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It may be two years away, but B.C.'s largest native group is already gearing up for a huge gathering that will see 6,000 young indigenous athletes and 3,000 native artists from across Canada and the United States descend on the Cowichan Valley.

The 4,000-member Cowichan Tribes will play host to the 2008 North American Indigenous Games, which celebrate sports and North America's diverse native cultures, spanning groups from Mississippi's Choctaw to Nova Scotia's Mi'kmaq.

"The games are much more than sport," says Rick Brant, the chief executive officer for the games. "The cultural aspect is a huge component."

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And, for the first time, the sports competition -- which is open to indigenous youths aged 13 to 19 -- will be staged on native lands, said Mr. Brant, a 38-year-old Mohawk from Ontario.

Cowichan 2008 will also mark the first time a smaller centre will play host to the games, giving the gathering a "community-based" feel, said Mr. Brant, who has been involved in the international event since the first games were held in Edmonton in 1990.

In addition to 16 sporting contests -- ranging from archery to lacrosse to wrestling and tae kwon do -- a village will be created in Duncan to showcase singers, dancers and artisans, with the Cowichan Tribes' Quw'utsun' Cultural Centre serving as a gathering point.

Mr. Brant, an accomplished runner who competed at the international level and earned the Tom Longboat Award in 1987 as Canada's most outstanding aboriginal athlete, knows first hand how important sports can be in a young person's life.

"The games have really been an agent for social change," he says, adding that the camaraderie and competition of sport brings power and a sense of pride to young natives.

Chilliwack resident Stephanie Omeasoo can vouch for that.

Last month, the 18-year-old swimmer brought home four gold, three silver and two bronze medals from the 2006 Indigenous Games, held in Denver.

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She was one of 417 British Columbia athletes who earned 102 medals at the event, which attracted 7,000 athletes from more than 30 teams.

"It was an awesome experience," said Ms. Omeasoo, whose father is from Alberta's Ermineskin Cree Nation. Ms. Omeasoo, whose mother is white, said that because she had not practised her native traditions, she was "kind of scared" before going to Denver.

But her fears quickly faded. She met accomplished native athletes from across North America, and brought home dozens of commemorative team pins to remember them by.

Ms. Omeasoo swims competitively with the Chilliwack Spartans team. She said some of her teammates teased her about taking part in the Denver games, because of the event's native focus. At first it bothered her.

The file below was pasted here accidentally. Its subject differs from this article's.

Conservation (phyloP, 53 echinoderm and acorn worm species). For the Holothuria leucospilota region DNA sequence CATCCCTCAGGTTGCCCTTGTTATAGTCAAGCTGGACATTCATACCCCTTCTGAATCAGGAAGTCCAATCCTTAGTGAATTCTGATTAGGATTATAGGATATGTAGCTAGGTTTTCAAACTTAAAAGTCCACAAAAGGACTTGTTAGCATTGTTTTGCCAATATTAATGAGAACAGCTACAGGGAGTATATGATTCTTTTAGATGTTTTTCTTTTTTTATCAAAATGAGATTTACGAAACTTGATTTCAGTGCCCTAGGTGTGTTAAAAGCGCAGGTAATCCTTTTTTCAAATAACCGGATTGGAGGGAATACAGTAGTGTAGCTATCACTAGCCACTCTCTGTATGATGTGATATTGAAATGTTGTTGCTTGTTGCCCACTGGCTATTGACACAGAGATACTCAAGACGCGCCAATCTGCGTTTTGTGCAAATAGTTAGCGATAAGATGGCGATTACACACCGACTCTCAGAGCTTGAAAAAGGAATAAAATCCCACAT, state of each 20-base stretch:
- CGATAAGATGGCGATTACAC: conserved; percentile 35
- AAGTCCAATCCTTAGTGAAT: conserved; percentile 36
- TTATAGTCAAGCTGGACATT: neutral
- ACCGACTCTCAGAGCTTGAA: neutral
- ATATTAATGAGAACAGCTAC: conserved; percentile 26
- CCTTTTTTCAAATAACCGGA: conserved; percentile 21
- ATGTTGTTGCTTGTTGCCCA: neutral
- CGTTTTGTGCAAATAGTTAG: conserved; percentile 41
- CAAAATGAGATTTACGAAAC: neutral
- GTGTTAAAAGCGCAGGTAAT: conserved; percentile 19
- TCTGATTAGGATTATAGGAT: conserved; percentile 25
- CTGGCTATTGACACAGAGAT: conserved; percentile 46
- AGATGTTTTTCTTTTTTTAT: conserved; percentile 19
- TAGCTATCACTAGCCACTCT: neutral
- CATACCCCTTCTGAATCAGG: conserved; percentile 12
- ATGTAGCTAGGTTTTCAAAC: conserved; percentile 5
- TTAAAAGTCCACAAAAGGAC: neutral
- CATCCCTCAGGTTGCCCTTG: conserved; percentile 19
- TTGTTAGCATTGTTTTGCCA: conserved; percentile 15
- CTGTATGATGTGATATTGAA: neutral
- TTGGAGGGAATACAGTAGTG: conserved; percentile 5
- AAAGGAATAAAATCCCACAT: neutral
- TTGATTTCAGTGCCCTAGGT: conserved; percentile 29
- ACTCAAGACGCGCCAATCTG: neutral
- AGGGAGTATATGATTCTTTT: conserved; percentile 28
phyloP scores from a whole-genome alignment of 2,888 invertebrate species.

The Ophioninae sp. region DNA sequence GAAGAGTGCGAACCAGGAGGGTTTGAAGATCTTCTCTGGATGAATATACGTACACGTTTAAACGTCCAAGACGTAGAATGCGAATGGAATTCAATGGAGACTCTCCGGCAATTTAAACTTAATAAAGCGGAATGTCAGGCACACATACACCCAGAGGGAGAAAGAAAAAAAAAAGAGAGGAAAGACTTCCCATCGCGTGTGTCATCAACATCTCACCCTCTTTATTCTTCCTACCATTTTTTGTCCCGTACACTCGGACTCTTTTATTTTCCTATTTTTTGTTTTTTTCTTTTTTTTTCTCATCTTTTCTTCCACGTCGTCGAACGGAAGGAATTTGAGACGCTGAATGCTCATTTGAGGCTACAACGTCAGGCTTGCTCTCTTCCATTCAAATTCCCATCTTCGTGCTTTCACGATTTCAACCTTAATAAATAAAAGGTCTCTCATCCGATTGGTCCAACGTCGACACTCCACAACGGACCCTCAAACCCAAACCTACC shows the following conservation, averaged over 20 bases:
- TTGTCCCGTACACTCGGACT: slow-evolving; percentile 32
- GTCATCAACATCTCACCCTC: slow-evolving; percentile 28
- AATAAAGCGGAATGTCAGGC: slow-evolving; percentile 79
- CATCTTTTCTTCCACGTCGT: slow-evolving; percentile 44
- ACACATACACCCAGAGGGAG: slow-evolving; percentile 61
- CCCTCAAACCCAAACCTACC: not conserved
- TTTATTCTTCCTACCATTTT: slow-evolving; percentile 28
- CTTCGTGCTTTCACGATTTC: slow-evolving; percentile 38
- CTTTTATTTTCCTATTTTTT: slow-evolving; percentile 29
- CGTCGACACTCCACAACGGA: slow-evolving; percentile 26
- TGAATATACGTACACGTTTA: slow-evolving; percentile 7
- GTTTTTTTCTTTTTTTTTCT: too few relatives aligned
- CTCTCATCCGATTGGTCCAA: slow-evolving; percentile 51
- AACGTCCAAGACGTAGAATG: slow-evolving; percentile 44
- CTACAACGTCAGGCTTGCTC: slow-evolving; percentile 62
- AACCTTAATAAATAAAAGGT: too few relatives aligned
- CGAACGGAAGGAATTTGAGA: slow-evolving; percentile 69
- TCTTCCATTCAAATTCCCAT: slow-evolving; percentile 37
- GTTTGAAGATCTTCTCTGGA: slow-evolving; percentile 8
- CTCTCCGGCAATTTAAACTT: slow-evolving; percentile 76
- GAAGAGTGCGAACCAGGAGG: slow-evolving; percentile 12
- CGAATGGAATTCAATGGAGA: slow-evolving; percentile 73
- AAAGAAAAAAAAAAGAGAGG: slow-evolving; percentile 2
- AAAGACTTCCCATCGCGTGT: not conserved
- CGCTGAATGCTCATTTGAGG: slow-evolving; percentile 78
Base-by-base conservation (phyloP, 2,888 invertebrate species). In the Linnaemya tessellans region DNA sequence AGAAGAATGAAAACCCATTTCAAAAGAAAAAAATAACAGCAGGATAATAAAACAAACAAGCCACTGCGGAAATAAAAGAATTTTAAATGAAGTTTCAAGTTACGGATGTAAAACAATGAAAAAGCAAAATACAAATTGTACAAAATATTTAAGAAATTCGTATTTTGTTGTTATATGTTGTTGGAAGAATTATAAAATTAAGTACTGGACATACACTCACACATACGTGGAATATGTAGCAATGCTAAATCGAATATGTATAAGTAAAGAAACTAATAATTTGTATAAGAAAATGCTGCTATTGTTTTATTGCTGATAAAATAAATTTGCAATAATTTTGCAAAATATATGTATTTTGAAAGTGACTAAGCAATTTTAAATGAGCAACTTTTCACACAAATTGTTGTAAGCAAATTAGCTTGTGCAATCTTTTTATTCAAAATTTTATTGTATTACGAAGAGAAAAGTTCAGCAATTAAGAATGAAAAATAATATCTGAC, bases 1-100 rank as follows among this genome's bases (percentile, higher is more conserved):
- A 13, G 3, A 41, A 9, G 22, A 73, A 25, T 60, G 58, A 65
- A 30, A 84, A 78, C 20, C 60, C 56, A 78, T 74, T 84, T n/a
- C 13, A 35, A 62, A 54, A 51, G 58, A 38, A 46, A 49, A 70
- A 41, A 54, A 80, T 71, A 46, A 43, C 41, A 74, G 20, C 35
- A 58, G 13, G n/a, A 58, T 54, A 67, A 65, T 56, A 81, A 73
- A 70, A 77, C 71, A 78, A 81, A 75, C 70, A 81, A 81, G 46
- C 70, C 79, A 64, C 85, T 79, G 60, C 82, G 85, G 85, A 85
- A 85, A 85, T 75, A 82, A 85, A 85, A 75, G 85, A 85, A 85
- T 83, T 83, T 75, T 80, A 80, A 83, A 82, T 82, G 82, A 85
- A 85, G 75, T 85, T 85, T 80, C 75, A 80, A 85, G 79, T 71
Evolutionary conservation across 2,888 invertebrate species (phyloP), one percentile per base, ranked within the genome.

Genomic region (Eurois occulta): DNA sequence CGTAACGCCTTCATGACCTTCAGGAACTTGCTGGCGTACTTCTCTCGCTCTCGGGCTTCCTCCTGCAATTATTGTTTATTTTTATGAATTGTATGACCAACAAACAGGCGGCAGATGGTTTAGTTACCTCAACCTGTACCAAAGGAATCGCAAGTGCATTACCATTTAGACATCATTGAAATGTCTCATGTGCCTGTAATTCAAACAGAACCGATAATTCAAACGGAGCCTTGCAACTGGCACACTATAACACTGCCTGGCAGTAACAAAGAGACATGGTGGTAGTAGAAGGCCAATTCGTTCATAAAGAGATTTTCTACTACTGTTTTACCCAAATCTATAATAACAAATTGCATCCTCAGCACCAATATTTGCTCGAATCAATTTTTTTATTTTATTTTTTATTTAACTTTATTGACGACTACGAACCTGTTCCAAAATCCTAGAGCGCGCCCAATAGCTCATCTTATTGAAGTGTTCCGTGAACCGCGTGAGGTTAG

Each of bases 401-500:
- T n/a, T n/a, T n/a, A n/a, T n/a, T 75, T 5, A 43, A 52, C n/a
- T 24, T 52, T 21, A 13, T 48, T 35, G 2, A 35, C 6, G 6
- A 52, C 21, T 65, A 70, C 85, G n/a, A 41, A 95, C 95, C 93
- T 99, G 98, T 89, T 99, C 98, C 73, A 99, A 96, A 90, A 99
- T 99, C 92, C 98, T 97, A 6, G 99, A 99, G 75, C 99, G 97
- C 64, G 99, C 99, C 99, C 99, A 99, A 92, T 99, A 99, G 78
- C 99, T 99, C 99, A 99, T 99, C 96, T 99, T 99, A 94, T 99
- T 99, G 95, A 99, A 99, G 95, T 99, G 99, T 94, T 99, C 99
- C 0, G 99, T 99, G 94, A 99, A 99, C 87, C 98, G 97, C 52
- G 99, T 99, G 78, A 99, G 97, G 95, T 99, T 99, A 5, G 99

"Now I don't care. I want to do it again," said Ms. Omeasoo, who will be studying criminology at Simon Fraser University in September.

She said her 12-year-old sister, Jennifer, is already practising her tae kwon do moves, eager to make a mark in 2008.

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The Cowichan Valley -- running from Shawnigan Lake north to Ladysmith -- beat out a bid by Regina for the 2008 games.

Mr. Brant said the area's facilities and geographic setting contributed to the successful bid.

In June, a municipal referendum in Duncan approved a new aquatic and fitness centre; the $16.5-million facility is to be built in the city's downtown in time for the games.

The federal and provincial governments will each contribute $3.5-million toward the games' $10.12-million price tag. The remaining $3.1-million is the responsibility of the Cowichan Tribes.

Mr. Brant expects corporate sponsorship, registrations, and ticket and merchandise sales to cover that amount.

The visiting athletes will be housed in area schools.

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Malaspina University-College's Duncan campus is also getting involved. Next month, it will begin offering a certificate program in aboriginal sports management, helping to train skilled organizers at the games. About 3,000 volunteers will be needed.

The nine-day event is expected to inject more than $20-million into the local economy.

While the athletic competitions, art exhibits and traditional fare will be available to all visitors, Mr. Brant said, some activities however will be open only to native participants.

History will be shared in story-telling circles, for example, and elders will be on hand to offer guidance on issues such as alcohol and drug abuse and racism. There will also be a tribal-journey canoe regatta.

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Games at a glance

What: The North American Indigenous Games were first envisioned in 1967, in Reno, Nev., during a gathering of the National Indian Athletic Association. The goal is to celebrate the athletic and cultural talents of native youth, and help them build a better understanding of their culture through the excitement of sports.

History: Twenty years later, Alberta natives began organizing the games, which have been held in various Canadian and U.S. venues. The first games were staged in 1990 in Edmonton, followed by Prince Albert in 1993; Blaine, Minn., in 1995; Victoria in 1997; Winnipeg in 2002; and Denver in 2006.

Next games: Will be held Aug. 2 to 10, 2008, in Vancouver Island's Cowichan Valley. Sponsored by the Cowichan Tribes First Nation, it will be the first time the games will be held on native lands. The main hub will be Duncan, the "City of Totems," 60 kilometres north of Victoria.

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